The presence of trolls in the gaming community is far from news. Anyone who has played online for a modicum of time has experienced trolling, and the situation completely varies from something as light as being called a noob, to being downright accused of buggering your own pets. Game developers and companies see this, and history demonstrates that measures have been taken. Reprimanding bad players has traditionally come in the form of kicking them from servers, demoting them, or laying down a ban, either for an extended period of time or permanently. Though these measures work post hoc, or after the incident occurs, how much does it actually deter future would-be-trolls? With more and more attention from research, media, and a growing community, more pressure is put on game companies to combat these types of people, but at what point will these new and dire actions be deemed dictatorial?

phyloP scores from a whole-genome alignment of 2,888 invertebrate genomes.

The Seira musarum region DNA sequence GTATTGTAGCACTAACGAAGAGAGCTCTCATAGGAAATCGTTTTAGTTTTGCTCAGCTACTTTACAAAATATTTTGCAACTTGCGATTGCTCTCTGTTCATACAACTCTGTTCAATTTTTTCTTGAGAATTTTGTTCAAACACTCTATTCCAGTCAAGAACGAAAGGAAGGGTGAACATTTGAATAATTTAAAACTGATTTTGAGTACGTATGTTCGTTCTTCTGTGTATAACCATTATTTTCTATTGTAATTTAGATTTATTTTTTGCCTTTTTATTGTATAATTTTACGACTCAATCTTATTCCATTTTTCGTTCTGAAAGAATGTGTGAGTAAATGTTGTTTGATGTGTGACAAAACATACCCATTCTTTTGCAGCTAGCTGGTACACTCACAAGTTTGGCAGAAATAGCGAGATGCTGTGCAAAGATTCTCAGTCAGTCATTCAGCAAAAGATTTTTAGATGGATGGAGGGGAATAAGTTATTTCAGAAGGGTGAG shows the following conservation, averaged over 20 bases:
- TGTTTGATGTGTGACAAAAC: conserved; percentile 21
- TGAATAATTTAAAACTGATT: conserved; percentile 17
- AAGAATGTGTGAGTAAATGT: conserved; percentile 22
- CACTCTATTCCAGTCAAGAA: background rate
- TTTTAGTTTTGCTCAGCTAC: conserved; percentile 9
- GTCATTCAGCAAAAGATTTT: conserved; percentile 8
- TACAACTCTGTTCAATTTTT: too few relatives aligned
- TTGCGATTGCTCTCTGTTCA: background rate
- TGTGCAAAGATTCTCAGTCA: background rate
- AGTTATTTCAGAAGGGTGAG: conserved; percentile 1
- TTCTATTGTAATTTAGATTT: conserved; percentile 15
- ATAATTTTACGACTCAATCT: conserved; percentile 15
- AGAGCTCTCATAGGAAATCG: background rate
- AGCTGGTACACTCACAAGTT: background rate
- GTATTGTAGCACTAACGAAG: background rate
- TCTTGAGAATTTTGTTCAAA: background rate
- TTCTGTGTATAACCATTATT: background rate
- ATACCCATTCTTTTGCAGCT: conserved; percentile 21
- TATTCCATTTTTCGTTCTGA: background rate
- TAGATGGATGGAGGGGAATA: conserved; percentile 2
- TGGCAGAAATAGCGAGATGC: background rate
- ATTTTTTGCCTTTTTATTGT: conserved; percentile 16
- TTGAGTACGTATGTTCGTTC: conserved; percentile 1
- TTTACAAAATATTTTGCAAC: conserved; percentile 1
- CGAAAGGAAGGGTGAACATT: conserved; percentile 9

Just a few days ago, Riot Games announced via Twitter that brand new measures were being taken in an effort to reduce the amount of toxic players found lurking within the servers of the ever-popular MOBA, League of Legends (LoL). Now, for those of you who have yet to experience LoL, take nine minutes to set up an account, download the game, and enter yourself into a match. I’m not saying this to boost Riot’s numbers (I couldn’t give less of a crap), but rather to let you experience for yourself the acidic vitriol present in almost every multiplayer match. Never have I been called a feminine care product so many times in such quick succession than the times I’ve played ranked matches. Thank god none of those players were omnipotent, or I, my family, and even my two guinea pigs would be long dead from the amount of death threats received.